Author(s): Watabe Y, Arisaka O, Miyake N, Ichikawa G, Koyama S,
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Abstract BACKGROUND: Low-density lipoprotein (LDL) is atherogenic and LDL particles are reduced in diameter in the presence of insulin resistance, forming small, dense LDL. This study was conducted to assess the relationship between commonly used lipid indices and LDL particle size and furthermore to clarify the best surrogate lipid markers that could conveniently be used to estimate LDL particle size in children. METHODS: We determined LDL particle diameter by gradient gel electrophoresis in 1578 children aged 10-12 years. At the fasting state, the relationships between measured LDL particle size and lipid variables [total cholesterol (TC), triglycerides (TG), LDL-cholesterol (LDL-C), high-density lipoprotein cholesterol (HDL-C), atherogenic index [(TC-HDL-C)/HDL-C, TG/HDL-C, LDL-C/HDL-C, and LDL-C/apolipoprotein B (Apo B) and non-HDL-C (TC-HDL-C)] were analyzed. RESULTS: The LDL particle diameter was 26.64 (mean) ± 0.48 (SD) nm in boys (n = 820) and 26.66 ± 0.49 nm in girls (n = 758); there was not a statistically significant difference. There were statistically significant correlations between LDL particle size and TG or HDL-C concentrations (r = 0.28∼0.37), but the correlations with LDL-C and ApoB were very weak. The combined lipid measures, such as atherogenic index, TC/HDL-C, TG/HDL-C, and LDL-C/HDL-C showed moderate correlations (r = 0.33∼0.38) with LDL particle size; however, the correlation of non-HDL-C with LDL particle size was weak (r = 0.18∼0.19). Simple HDL-C measure appeared to be of comparable value to combined lipid measures. CONCLUSIONS: Our data indicate that various lipid indices are not superior to HDL-C levels alone as a clinical tool for estimating LDL particle size. Non-HDL-C was less valuable in this aspect.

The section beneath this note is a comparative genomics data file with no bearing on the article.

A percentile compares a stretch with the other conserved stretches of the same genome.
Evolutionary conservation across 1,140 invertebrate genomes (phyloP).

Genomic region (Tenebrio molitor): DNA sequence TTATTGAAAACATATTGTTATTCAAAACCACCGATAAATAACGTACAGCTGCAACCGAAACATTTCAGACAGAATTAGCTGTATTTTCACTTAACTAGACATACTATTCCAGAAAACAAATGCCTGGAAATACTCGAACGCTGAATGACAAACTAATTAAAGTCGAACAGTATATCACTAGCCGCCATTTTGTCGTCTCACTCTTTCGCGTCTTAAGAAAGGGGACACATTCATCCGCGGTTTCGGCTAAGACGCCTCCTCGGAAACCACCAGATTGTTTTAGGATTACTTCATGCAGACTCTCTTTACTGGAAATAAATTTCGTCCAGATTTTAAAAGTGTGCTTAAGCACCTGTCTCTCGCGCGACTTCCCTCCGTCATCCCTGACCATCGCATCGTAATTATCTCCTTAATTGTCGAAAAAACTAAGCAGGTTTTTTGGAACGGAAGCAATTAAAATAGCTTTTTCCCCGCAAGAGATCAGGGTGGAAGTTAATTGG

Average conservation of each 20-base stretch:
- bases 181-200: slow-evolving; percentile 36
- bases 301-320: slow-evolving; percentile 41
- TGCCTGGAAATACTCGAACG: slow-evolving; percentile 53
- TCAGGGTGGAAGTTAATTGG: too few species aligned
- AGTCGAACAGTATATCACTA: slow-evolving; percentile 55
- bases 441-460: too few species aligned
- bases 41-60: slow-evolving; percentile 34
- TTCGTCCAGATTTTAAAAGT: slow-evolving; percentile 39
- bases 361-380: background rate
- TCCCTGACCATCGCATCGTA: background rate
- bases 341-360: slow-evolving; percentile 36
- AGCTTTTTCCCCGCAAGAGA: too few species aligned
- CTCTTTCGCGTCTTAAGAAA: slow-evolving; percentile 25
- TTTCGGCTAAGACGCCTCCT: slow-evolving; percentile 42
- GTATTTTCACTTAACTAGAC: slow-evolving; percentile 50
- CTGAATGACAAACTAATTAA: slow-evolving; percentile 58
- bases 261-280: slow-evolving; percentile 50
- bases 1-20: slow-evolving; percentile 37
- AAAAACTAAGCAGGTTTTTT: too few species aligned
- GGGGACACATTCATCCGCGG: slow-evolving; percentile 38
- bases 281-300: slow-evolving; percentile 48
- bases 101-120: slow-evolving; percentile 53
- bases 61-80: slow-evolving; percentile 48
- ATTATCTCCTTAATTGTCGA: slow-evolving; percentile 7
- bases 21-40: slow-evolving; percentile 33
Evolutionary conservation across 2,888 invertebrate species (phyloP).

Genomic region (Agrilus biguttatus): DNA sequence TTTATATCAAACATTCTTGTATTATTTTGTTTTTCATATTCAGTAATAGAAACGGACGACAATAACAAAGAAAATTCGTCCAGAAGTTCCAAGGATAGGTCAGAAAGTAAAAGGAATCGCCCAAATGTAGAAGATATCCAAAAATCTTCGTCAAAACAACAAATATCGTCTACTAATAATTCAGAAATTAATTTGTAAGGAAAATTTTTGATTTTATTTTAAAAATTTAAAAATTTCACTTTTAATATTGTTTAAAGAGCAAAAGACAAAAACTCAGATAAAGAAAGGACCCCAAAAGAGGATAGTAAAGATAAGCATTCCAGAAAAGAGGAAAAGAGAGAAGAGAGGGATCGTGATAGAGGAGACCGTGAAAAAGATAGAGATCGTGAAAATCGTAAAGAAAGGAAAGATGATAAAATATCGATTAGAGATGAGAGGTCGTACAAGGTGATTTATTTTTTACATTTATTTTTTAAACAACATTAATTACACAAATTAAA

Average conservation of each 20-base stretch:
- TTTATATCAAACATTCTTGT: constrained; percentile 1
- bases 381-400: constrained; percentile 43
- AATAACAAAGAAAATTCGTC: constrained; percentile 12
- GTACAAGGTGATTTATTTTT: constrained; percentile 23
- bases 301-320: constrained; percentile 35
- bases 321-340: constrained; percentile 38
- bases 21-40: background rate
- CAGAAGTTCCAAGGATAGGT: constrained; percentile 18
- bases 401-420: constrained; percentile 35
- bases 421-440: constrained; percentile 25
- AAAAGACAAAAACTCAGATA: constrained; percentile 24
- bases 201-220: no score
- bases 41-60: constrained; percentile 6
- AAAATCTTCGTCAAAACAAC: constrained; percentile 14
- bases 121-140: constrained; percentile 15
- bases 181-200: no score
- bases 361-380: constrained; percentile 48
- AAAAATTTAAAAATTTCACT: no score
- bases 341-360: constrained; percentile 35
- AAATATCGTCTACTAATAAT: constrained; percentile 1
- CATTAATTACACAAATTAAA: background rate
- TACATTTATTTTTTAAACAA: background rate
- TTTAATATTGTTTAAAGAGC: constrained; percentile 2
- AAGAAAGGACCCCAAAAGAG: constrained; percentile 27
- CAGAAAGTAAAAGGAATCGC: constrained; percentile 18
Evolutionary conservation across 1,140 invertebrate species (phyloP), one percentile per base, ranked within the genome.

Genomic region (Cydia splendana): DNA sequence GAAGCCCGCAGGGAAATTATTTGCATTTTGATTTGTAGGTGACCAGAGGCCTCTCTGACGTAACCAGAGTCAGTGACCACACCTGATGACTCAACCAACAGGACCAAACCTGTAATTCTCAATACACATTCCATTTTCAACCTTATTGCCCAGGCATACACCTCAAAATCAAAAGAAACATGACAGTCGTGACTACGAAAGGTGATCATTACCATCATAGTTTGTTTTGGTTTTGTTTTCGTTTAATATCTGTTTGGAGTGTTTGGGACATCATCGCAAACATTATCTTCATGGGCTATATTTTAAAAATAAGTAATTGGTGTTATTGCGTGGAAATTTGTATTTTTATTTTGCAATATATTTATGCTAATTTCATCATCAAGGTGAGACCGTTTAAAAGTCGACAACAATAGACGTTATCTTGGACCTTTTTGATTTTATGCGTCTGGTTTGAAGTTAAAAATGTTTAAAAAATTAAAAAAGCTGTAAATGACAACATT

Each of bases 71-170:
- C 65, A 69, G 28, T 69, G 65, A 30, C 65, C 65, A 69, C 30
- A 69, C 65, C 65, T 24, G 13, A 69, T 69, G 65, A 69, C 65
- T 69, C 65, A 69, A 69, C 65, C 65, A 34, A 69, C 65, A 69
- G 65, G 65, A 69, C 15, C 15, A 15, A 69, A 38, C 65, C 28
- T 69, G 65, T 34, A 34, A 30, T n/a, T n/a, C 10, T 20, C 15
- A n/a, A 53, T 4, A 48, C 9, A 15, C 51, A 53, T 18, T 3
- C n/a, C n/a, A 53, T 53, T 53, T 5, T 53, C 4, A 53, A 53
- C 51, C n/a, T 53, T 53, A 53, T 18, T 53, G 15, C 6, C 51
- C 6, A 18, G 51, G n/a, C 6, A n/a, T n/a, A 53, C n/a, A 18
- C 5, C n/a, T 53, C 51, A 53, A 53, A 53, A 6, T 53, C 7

This article was published in Metab Syndr Relat Disord
and referenced in Journal of Obesity & Weight Loss Therapy